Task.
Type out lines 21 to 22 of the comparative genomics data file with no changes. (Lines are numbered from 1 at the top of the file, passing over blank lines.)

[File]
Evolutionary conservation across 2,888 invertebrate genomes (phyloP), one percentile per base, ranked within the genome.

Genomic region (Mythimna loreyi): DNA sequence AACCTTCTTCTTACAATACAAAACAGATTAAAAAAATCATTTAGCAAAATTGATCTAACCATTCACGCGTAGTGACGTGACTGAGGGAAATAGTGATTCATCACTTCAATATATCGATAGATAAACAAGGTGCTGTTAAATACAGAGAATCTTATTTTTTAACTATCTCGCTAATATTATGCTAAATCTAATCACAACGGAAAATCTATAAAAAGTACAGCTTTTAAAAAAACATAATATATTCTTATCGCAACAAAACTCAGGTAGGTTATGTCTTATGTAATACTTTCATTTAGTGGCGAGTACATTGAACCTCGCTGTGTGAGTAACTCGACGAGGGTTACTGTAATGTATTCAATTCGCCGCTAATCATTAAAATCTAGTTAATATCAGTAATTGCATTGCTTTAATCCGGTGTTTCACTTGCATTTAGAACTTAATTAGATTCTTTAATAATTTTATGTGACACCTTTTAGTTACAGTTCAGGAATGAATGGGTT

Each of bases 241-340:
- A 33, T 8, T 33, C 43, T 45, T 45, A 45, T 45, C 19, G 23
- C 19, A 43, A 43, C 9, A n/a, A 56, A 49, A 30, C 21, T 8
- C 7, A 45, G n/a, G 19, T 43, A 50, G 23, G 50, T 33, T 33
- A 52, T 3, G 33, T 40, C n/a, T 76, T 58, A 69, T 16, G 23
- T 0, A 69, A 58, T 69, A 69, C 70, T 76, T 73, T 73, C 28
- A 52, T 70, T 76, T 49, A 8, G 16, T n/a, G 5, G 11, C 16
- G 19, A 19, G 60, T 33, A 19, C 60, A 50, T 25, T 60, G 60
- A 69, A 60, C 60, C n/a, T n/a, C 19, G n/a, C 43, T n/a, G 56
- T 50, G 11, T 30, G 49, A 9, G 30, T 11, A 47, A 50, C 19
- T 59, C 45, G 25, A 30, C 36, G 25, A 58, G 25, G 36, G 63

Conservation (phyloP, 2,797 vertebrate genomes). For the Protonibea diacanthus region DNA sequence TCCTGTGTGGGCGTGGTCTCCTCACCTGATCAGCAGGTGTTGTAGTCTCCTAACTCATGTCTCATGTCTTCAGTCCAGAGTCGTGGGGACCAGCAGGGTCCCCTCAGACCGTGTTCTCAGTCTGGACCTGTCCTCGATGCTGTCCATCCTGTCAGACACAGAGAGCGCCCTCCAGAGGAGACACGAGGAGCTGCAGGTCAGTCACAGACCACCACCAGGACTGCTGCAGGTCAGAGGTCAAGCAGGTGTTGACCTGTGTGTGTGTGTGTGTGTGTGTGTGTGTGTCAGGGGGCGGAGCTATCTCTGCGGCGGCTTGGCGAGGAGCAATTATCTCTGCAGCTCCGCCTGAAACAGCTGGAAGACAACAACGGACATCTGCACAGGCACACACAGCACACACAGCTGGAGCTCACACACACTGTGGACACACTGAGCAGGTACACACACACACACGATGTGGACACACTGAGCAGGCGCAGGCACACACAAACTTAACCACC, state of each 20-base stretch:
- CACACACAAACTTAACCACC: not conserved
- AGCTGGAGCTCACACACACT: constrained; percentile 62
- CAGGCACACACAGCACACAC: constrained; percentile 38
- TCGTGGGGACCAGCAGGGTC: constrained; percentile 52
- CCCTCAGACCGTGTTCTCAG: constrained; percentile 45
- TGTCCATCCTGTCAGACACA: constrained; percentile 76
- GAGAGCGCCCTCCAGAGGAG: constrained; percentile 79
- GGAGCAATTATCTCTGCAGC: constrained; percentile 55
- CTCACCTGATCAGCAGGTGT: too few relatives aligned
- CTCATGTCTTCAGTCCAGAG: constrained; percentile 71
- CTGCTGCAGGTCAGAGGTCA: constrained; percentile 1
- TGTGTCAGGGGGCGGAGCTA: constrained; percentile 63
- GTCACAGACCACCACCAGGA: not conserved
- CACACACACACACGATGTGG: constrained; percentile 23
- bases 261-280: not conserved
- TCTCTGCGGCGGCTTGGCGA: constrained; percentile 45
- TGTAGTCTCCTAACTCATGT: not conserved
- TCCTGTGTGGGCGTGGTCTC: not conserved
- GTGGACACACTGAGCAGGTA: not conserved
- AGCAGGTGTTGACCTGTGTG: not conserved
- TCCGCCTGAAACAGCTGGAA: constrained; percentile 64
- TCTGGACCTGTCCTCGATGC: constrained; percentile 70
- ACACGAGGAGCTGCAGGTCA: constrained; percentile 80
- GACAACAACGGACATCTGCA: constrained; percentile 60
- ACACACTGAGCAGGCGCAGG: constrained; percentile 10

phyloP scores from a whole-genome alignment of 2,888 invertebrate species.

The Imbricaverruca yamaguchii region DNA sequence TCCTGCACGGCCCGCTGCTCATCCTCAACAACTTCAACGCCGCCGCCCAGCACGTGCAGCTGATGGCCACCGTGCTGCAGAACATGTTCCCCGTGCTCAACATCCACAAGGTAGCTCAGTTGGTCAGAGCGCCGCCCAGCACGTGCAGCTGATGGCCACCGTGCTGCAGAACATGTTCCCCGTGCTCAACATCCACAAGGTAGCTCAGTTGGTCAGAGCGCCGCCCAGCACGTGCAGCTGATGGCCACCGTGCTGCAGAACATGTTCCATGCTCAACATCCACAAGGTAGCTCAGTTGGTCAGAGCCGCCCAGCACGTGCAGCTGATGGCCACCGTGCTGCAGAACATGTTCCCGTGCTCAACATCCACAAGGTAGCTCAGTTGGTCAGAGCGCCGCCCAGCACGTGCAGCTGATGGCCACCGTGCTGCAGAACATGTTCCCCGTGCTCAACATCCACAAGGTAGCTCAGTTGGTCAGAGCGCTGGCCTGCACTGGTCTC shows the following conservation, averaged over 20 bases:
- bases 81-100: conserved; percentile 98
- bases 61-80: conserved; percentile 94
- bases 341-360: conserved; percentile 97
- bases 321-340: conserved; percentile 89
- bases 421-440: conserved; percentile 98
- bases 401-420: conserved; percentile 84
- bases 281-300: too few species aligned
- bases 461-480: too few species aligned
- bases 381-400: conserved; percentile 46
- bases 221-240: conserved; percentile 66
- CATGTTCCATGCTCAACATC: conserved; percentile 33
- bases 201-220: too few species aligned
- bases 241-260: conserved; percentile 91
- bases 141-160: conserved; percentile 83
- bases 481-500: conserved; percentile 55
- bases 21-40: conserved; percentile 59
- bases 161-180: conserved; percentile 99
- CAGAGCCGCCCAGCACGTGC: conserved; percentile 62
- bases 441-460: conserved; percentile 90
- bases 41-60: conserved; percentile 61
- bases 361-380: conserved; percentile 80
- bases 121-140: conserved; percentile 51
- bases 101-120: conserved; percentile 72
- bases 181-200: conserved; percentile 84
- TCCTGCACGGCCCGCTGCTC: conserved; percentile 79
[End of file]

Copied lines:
- GAGAGCGCCCTCCAGAGGAG: constrained; percentile 79
- GGAGCAATTATCTCTGCAGC: constrained; percentile 55